A fair comparison to the cost of public education would be the difference between the $3,900 public school cost for basic education programs -- less central administration, buses and food service -- and the estimate of $3,584 per pupil for Catholic schools. In that case, the 90 Catholic schools in Washington state cost about $316 less per pupil, or 8 percent less than comparable public programs.
The Seattle Times article suggested that Catholic schools somehow produced programs that cost 40 percent less than public school counterparts. In fact, Catholic schools probably cost about 8 percent less than public schools basic education programs, at least in Washington state.
Public and Catholic school programs operate quite differently. A total-to-total comparison ignores differences like the price of central administration. As noted, in Washington state an average public school superintendents office cost $776 per pupil. In the Seattle archdiocese, Catholic schools contribute $15 per pupil to defray the cost of the Catholic superintendents office.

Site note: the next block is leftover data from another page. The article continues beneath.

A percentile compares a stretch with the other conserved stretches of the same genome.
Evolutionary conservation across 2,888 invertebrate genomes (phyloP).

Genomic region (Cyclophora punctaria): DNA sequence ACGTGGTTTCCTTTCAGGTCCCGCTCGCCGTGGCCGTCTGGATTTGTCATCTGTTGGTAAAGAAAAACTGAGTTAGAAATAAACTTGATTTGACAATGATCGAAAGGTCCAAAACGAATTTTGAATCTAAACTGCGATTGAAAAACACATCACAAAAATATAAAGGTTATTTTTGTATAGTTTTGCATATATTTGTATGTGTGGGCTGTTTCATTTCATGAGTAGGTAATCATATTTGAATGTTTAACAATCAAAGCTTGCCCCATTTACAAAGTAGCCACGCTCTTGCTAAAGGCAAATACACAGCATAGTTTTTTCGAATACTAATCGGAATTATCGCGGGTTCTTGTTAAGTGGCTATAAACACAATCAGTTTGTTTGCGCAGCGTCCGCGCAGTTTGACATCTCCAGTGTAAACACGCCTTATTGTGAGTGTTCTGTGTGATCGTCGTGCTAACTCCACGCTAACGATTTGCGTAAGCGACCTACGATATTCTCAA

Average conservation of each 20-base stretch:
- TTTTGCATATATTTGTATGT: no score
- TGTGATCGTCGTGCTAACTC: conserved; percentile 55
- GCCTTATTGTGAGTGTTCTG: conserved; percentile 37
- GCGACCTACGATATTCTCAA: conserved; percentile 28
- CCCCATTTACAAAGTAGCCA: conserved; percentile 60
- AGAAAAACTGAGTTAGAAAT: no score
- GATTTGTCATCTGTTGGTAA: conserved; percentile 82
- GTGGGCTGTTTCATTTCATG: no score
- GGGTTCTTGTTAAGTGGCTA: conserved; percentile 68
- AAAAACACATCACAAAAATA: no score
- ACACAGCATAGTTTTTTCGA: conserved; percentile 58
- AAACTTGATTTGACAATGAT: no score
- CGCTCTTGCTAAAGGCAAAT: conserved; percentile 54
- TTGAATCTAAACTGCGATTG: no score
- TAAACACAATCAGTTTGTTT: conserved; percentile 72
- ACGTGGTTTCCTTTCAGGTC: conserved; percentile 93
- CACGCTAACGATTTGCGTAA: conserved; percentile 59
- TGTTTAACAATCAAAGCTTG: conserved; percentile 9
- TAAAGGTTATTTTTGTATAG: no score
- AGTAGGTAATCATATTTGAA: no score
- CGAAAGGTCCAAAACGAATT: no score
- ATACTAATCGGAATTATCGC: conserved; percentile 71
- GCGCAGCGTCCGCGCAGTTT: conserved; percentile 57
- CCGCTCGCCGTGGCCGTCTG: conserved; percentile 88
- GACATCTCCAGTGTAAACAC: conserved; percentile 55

In the Catholic system, the building principal supervises the budget, works with teachers to develop curriculum, and makes all the hiring decisions; in the public environment, principals function more as coordinators between the central office and the classroom teacher.
Taking into account differences in administration, transportation and food service, the basic classroom cost for both public and Catholic programs was not especially different. Catholic schools have the advantage of not having to spend much money beyond the classroom and the principals office.
Joseph Claude Harris works as the chief financial officer for the Society of St. Vincent de Paul in Seattle, Wash. His e-mail address is firstname.lastname@example.org
National Catholic Reporter, March 30, 2001